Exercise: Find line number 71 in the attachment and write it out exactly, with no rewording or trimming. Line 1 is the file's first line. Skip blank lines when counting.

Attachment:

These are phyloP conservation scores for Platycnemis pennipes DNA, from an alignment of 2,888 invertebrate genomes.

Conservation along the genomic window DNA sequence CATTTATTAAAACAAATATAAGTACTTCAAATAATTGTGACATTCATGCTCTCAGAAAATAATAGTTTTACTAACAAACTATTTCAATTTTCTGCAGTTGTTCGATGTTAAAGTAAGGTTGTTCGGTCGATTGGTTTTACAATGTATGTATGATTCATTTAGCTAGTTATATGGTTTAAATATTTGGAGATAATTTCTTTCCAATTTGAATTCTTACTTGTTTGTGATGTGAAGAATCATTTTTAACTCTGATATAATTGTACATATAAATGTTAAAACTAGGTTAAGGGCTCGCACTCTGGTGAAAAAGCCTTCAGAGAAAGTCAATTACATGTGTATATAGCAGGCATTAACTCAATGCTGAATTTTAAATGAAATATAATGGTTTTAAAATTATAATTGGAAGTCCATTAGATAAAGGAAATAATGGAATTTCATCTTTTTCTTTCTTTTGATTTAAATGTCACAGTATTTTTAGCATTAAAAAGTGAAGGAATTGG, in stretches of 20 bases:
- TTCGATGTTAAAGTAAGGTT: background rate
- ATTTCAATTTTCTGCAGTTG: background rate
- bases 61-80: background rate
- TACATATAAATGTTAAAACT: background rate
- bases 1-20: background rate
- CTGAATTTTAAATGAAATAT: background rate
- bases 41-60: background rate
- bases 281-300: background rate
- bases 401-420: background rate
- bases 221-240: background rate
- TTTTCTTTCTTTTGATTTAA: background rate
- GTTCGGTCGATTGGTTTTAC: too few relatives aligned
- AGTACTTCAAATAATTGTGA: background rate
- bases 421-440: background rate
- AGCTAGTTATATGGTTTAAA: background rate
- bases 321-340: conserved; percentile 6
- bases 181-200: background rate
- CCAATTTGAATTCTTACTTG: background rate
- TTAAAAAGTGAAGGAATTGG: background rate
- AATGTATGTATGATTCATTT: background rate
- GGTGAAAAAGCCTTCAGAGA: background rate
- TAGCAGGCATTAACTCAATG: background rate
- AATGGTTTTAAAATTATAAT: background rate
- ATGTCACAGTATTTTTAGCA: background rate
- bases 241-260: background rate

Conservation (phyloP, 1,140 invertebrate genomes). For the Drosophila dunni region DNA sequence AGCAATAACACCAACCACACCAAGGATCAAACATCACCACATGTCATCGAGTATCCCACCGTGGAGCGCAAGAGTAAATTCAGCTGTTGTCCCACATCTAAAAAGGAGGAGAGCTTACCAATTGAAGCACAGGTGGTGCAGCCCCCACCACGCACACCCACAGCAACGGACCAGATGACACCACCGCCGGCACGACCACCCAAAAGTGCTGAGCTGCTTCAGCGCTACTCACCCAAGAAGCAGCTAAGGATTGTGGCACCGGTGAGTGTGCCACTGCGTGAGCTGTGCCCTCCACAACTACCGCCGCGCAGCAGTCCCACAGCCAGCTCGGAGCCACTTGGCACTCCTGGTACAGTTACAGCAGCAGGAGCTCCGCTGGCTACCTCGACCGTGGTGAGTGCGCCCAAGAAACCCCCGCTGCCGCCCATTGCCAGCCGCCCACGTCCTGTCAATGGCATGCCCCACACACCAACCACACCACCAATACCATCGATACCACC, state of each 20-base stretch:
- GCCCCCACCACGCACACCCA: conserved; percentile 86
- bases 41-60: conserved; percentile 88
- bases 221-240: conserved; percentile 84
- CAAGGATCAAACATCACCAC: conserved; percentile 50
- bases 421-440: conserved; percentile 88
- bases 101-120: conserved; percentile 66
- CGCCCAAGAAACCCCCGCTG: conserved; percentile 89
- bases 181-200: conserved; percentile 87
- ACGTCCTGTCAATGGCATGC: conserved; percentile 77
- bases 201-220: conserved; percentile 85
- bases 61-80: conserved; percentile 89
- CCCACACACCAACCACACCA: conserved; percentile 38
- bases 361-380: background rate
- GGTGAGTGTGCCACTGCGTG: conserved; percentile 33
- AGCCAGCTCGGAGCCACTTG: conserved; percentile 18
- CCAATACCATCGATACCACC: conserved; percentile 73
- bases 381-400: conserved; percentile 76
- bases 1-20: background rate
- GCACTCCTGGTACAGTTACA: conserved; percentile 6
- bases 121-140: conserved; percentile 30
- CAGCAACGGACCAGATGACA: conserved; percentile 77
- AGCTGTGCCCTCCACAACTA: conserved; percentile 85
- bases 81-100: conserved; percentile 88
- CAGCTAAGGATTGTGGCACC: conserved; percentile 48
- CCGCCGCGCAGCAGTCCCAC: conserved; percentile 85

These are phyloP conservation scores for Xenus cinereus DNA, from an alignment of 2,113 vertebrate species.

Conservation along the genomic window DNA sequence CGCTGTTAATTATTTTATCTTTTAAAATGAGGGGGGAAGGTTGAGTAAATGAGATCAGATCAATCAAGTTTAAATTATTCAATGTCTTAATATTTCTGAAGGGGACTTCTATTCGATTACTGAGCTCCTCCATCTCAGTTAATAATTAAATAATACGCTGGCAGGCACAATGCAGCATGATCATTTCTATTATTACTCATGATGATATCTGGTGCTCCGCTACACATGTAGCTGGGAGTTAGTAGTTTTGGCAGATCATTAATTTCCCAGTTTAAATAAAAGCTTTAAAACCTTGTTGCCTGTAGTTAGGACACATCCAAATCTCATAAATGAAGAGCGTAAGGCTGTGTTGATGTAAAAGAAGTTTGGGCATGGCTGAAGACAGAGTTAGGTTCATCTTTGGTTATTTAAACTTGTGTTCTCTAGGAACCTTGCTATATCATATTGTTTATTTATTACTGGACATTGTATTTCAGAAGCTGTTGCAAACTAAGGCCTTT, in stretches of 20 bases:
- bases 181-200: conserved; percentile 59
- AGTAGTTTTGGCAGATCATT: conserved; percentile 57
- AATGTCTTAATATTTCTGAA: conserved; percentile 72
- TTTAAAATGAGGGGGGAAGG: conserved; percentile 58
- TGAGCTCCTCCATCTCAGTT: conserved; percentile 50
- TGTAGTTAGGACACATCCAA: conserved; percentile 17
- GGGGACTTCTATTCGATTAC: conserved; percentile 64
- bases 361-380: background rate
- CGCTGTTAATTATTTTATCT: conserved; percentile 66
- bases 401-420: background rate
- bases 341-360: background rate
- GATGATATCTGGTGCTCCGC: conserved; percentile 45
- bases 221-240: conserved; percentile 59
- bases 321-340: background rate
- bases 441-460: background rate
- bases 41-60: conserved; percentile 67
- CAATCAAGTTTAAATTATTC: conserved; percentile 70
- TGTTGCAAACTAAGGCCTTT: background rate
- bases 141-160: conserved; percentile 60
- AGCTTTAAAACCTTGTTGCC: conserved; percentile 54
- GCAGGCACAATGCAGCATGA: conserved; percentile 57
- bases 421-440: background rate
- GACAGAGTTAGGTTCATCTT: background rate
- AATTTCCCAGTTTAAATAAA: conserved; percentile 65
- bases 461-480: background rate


- bases 41-60: conserved; percentile 67